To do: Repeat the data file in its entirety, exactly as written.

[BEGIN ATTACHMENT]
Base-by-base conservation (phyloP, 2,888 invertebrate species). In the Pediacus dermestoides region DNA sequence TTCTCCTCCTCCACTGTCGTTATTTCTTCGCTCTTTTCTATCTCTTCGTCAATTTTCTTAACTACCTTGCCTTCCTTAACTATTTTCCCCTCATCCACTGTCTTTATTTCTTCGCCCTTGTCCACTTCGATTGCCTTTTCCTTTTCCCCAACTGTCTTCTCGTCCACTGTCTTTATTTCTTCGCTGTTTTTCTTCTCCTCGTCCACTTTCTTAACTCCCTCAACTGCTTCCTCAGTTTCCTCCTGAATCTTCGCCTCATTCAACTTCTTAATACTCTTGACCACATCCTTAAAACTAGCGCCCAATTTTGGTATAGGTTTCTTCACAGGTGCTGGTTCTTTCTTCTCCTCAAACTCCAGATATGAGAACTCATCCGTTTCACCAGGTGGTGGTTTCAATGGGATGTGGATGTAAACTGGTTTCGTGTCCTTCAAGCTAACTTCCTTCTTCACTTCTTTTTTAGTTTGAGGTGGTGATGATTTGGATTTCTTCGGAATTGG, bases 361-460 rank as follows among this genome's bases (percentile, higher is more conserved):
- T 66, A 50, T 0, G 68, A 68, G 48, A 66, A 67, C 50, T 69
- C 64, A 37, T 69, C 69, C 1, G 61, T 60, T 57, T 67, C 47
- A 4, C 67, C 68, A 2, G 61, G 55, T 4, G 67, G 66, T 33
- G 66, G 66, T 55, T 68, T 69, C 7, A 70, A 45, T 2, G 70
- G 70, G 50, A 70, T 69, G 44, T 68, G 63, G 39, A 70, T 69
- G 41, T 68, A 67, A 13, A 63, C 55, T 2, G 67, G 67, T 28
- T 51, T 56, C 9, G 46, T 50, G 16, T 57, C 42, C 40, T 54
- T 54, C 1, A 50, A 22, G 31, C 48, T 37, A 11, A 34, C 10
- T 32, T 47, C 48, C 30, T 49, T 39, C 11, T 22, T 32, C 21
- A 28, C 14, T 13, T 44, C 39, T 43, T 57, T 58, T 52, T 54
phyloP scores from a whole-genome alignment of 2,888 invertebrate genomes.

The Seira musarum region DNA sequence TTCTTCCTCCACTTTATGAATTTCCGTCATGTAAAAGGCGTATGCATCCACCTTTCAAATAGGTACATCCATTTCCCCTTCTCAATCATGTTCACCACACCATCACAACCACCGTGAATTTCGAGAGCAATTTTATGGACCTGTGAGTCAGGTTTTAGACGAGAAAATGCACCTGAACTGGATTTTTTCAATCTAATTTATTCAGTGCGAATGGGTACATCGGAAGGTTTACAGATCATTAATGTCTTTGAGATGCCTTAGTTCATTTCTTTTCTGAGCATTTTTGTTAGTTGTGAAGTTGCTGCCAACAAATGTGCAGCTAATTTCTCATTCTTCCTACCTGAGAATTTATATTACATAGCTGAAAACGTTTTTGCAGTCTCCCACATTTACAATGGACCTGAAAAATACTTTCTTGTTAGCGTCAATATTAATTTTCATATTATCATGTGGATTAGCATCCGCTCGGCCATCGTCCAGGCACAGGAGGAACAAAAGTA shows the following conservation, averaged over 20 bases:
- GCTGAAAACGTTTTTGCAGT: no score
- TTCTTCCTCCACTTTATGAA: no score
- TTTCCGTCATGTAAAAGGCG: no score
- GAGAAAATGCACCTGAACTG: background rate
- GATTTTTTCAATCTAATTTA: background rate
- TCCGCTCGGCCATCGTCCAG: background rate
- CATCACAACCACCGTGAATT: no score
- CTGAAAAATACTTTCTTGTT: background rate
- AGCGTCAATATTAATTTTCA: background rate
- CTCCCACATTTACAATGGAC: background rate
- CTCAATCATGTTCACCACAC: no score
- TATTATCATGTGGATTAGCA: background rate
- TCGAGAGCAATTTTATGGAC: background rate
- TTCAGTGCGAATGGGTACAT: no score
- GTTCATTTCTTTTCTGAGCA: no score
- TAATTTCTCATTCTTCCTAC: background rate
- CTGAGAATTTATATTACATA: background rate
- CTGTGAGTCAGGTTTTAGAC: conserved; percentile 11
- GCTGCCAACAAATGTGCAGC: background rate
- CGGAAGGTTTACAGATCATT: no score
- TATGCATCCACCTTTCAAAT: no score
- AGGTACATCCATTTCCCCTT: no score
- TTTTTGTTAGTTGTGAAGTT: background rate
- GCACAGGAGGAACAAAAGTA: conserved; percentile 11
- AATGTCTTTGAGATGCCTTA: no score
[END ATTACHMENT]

Base-by-base conservation (phyloP, 2,888 invertebrate species). In the Pediacus dermestoides region DNA sequence TTCTCCTCCTCCACTGTCGTTATTTCTTCGCTCTTTTCTATCTCTTCGTCAATTTTCTTAACTACCTTGCCTTCCTTAACTATTTTCCCCTCATCCACTGTCTTTATTTCTTCGCCCTTGTCCACTTCGATTGCCTTTTCCTTTTCCCCAACTGTCTTCTCGTCCACTGTCTTTATTTCTTCGCTGTTTTTCTTCTCCTCGTCCACTTTCTTAACTCCCTCAACTGCTTCCTCAGTTTCCTCCTGAATCTTCGCCTCATTCAACTTCTTAATACTCTTGACCACATCCTTAAAACTAGCGCCCAATTTTGGTATAGGTTTCTTCACAGGTGCTGGTTCTTTCTTCTCCTCAAACTCCAGATATGAGAACTCATCCGTTTCACCAGGTGGTGGTTTCAATGGGATGTGGATGTAAACTGGTTTCGTGTCCTTCAAGCTAACTTCCTTCTTCACTTCTTTTTTAGTTTGAGGTGGTGATGATTTGGATTTCTTCGGAATTGG, bases 361-460 rank as follows among this genome's bases (percentile, higher is more conserved):
- T 66, A 50, T 0, G 68, A 68, G 48, A 66, A 67, C 50, T 69
- C 64, A 37, T 69, C 69, C 1, G 61, T 60, T 57, T 67, C 47
- A 4, C 67, C 68, A 2, G 61, G 55, T 4, G 67, G 66, T 33
- G 66, G 66, T 55, T 68, T 69, C 7, A 70, A 45, T 2, G 70
- G 70, G 50, A 70, T 69, G 44, T 68, G 63, G 39, A 70, T 69
- G 41, T 68, A 67, A 13, A 63, C 55, T 2, G 67, G 67, T 28
- T 51, T 56, C 9, G 46, T 50, G 16, T 57, C 42, C 40, T 54
- T 54, C 1, A 50, A 22, G 31, C 48, T 37, A 11, A 34, C 10
- T 32, T 47, C 48, C 30, T 49, T 39, C 11, T 22, T 32, C 21
- A 28, C 14, T 13, T 44, C 39, T 43, T 57, T 58, T 52, T 54
phyloP scores from a whole-genome alignment of 2,888 invertebrate genomes.

The Seira musarum region DNA sequence TTCTTCCTCCACTTTATGAATTTCCGTCATGTAAAAGGCGTATGCATCCACCTTTCAAATAGGTACATCCATTTCCCCTTCTCAATCATGTTCACCACACCATCACAACCACCGTGAATTTCGAGAGCAATTTTATGGACCTGTGAGTCAGGTTTTAGACGAGAAAATGCACCTGAACTGGATTTTTTCAATCTAATTTATTCAGTGCGAATGGGTACATCGGAAGGTTTACAGATCATTAATGTCTTTGAGATGCCTTAGTTCATTTCTTTTCTGAGCATTTTTGTTAGTTGTGAAGTTGCTGCCAACAAATGTGCAGCTAATTTCTCATTCTTCCTACCTGAGAATTTATATTACATAGCTGAAAACGTTTTTGCAGTCTCCCACATTTACAATGGACCTGAAAAATACTTTCTTGTTAGCGTCAATATTAATTTTCATATTATCATGTGGATTAGCATCCGCTCGGCCATCGTCCAGGCACAGGAGGAACAAAAGTA shows the following conservation, averaged over 20 bases:
- GCTGAAAACGTTTTTGCAGT: no score
- TTCTTCCTCCACTTTATGAA: no score
- TTTCCGTCATGTAAAAGGCG: no score
- GAGAAAATGCACCTGAACTG: background rate
- GATTTTTTCAATCTAATTTA: background rate
- TCCGCTCGGCCATCGTCCAG: background rate
- CATCACAACCACCGTGAATT: no score
- CTGAAAAATACTTTCTTGTT: background rate
- AGCGTCAATATTAATTTTCA: background rate
- CTCCCACATTTACAATGGAC: background rate
- CTCAATCATGTTCACCACAC: no score
- TATTATCATGTGGATTAGCA: background rate
- TCGAGAGCAATTTTATGGAC: background rate
- TTCAGTGCGAATGGGTACAT: no score
- GTTCATTTCTTTTCTGAGCA: no score
- TAATTTCTCATTCTTCCTAC: background rate
- CTGAGAATTTATATTACATA: background rate
- CTGTGAGTCAGGTTTTAGAC: conserved; percentile 11
- GCTGCCAACAAATGTGCAGC: background rate
- CGGAAGGTTTACAGATCATT: no score
- TATGCATCCACCTTTCAAAT: no score
- AGGTACATCCATTTCCCCTT: no score
- TTTTTGTTAGTTGTGAAGTT: background rate
- GCACAGGAGGAACAAAAGTA: conserved; percentile 11
- AATGTCTTTGAGATGCCTTA: no score